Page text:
Monday, 29 March 2010 - 15:12
UPDATE: China Construction Bank Eyes Fund-Raising This Year
(Adds quotes from the bank's executives about fund-raising and rural banking venture with Spain's Banco Santander.)
By Terence Poon, Aries Poon and Rose Yu Of DOW JONES NEWSWIRES
BEIJING -(Dow Jones)- China Construction Bank Corp. (0939.HK), the country's second-largest lender by assets, said Monday it plans to raise funds on Shanghai and Hong Kong's securities markets this year, as part of efforts to keep its capital adequacy ratio above 11.5% in the coming five years.
Analysts said 2010 could be the biggest year for fund raising in China since the country's largest banks launched initial public offerings four years ago, as a massive lending binge--the key platform of China's stimulus spending last year--reduced their capital buffers.
"Through a period of preparation, we hope the bank can implement an overall refinancing plan in Shanghai and Hong Kong this year," China Construction Bank President Zhang Jianguo told reporters at a press conference after the lender's 2009 results.
"But we are still in the process of tweaking the proposal. That's why the recent board meeting didn't formally review and vote on it," he added.
On Friday, when the bank's board of directors met to discuss its 2009 results, a person familiar with the matter told Dow Jones Newswires that China Construction Bank was considering a plan to place more than CNY40 billion worth of yuan-denominated shares in Shanghai and may also consider a rights issue in Hong Kong.
The person said at that time there were still different views within the bank regarding how to shore up capital. Central Huijin Investment Ltd., the domestic investment arm of China's sovereign wealth fund, may inject more capital into the lender so that its holding isn't diluted, the person added.
Pang Xiusheng, a vice president of China Construction Bank, said at the same press conference Monday that the company is still drafting the details of the fund-raising proposal based on its business growth projection and a plan to keep the capital adequacy ratio at 11.5% or above in the coming five years.
He added that Central Huijin, the largest shareholder of China Construction Bank with a 57% stake, will back up any fund-raising plan by the lender.
China Construction Bank's capital adequacy ratio, which measures the amount of money banks hold against their assets, stood at 11.7% as of Dec. 31, down from 12.16% at the end of 2008 but above the required minimum of 11% for big lenders in China.
Beijing raised the ratio by one percentage point to the current level in the second half of 2009 to rein in exuberant credit growth amid concerns about the resurgence of bad assets. Analysts have said more hikes in the capital-adequacy ratio are likely in the coming months.
On Thursday, Industrial & Commercial Bank of China Ltd., the nation's largest lender by assets and the best-capitalized, disclosed a massive fund-raising plan. The bank, whose capital-adequacy ratio stood at 12.36% at the end of 2009, said it intends to raise as much as CNY25 billion via a convertible-bond issue in Shanghai, and also plans to seek shareholders' approval to sell additional shares in Hong Kong.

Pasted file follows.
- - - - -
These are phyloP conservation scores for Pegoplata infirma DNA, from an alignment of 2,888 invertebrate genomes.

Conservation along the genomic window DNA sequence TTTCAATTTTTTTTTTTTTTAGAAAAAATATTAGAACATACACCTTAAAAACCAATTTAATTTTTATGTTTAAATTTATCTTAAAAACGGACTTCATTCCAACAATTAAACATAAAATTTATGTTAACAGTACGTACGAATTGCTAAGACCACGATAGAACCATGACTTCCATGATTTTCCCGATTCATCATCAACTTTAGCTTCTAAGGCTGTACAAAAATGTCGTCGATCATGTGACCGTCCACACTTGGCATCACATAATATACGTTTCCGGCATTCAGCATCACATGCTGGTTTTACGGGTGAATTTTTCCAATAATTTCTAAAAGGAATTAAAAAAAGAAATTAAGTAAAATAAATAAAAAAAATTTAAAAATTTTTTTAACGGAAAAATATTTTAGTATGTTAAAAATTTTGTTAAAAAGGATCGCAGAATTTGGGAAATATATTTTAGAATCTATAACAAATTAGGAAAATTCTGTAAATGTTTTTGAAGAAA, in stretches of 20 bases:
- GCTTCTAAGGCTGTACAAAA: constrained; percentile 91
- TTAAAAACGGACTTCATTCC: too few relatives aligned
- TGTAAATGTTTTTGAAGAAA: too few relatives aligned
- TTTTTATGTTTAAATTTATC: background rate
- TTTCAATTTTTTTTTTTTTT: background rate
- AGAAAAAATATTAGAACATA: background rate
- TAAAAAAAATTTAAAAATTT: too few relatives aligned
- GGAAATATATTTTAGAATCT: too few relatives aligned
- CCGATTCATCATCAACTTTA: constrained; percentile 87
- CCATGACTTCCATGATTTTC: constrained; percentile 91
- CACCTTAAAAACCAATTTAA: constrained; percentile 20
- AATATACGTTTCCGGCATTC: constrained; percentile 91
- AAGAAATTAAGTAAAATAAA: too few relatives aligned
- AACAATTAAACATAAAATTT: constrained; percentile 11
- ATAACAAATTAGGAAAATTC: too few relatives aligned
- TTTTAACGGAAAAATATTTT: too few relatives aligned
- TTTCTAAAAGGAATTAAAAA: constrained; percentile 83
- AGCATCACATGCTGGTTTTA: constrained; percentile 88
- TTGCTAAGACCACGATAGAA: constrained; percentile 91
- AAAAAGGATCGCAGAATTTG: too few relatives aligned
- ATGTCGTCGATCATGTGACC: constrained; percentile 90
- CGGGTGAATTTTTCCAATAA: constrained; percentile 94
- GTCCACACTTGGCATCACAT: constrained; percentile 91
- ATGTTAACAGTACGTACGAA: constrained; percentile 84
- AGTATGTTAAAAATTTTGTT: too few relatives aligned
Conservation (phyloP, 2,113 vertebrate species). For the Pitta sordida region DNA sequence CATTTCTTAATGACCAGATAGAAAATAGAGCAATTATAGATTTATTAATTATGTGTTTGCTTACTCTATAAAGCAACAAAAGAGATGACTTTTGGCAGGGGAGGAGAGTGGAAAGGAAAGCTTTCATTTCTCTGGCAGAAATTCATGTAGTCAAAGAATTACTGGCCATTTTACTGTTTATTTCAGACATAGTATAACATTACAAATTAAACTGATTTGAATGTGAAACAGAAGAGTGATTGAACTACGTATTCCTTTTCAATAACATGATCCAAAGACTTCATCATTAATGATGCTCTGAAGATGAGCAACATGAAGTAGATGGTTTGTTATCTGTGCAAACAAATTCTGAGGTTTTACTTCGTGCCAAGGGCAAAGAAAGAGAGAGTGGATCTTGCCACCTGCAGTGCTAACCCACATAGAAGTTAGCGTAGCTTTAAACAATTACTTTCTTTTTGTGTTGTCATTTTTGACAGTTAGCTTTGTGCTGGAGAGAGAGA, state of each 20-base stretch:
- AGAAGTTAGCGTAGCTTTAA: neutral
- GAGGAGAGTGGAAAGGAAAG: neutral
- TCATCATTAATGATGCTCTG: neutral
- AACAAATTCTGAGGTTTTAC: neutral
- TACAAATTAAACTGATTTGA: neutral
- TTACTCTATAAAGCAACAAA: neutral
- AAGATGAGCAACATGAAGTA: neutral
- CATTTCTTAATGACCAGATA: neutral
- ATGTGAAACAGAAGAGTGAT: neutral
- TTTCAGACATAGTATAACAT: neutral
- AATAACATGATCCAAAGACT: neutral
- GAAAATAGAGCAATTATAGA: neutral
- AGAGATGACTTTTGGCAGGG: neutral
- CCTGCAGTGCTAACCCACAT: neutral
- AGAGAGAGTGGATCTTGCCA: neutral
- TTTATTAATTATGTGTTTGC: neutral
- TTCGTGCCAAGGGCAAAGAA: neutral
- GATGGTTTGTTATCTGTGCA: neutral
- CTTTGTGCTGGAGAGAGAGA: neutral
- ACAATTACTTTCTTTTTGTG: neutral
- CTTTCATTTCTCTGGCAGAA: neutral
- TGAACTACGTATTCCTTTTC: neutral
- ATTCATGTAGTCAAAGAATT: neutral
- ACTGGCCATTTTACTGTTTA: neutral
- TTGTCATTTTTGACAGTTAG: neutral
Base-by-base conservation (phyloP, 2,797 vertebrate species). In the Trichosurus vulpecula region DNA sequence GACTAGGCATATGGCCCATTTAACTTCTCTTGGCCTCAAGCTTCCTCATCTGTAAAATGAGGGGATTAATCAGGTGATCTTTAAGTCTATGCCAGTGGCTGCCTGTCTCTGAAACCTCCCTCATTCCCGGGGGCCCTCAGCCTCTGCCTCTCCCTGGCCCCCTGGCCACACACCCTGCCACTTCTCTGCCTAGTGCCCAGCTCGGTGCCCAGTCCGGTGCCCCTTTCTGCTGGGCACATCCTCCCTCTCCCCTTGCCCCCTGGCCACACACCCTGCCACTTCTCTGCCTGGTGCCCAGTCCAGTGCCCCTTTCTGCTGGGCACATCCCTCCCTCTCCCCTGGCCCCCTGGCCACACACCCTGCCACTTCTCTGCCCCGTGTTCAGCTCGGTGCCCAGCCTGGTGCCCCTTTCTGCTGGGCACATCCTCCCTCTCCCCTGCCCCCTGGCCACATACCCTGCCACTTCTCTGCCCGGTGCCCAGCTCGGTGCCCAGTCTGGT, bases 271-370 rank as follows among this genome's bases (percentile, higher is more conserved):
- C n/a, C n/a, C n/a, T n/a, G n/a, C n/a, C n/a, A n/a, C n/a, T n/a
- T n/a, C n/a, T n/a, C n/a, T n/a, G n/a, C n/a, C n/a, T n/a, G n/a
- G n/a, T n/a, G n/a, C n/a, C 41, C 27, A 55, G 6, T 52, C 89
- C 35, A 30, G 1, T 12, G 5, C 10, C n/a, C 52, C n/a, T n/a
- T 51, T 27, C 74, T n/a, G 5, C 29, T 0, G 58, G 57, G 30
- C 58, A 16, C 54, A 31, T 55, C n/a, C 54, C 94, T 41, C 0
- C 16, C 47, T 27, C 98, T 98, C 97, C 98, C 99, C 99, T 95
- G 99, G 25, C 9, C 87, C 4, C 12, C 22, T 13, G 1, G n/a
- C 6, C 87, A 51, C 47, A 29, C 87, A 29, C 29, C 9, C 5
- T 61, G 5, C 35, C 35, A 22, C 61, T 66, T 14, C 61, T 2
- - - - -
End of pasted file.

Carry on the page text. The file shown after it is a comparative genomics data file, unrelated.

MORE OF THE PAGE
Prior to ICBC's fund-raising plan, Bank of China Ltd. said it will sell up to CNY40 billion worth of convertible bonds on the domestic market and aims to raise an additional $7.9 billion in a follow-on stock sale in Hong Kong. Bank of Communications Co., a smaller state-run lender, said it would raise as much as CNY42 billion via a rights issue.
Analysts said the fund-raising plans by ICBC and China Construction Bank, are more likely to be a pre-emptive move to build up ammunition for future business expansion, because their capital-adequacy ratios meet the regulator's requirement and are at relatively high levels.
"It has been a trend for banks in China to raise funds, regardless of their actual capital bases," said Wang Qian, an analyst at China Merchants Securities. "It seems these banks would feel regretful if they missed the boom this year," she said.
Also at Monday's press conference, China Construction Bank's president said the state-run lender is planning to set up a rural banking joint venture with Spain's Banco Santander SA (STD) in China with 100 outlets, capitalizing on Beijing's effort to raise living standards in the country's urban areas.
China Daily reported in January that China Construction Bank would control 60% of the planned venture, and Santander the rest. Spain bank confirmed in February it was in talks with the Chinese bank, but didn't give any details.
-By Terence Poon in Beijing, Aries Poon in Hong Kong and Rose Yu in Shanghai, Dow Jones Newswires, 8610-8400-7799, firstname.lastname@example.org
(END) Dow Jones Newswires
March 29, 2010 08:12 ET (12:12 GMT)
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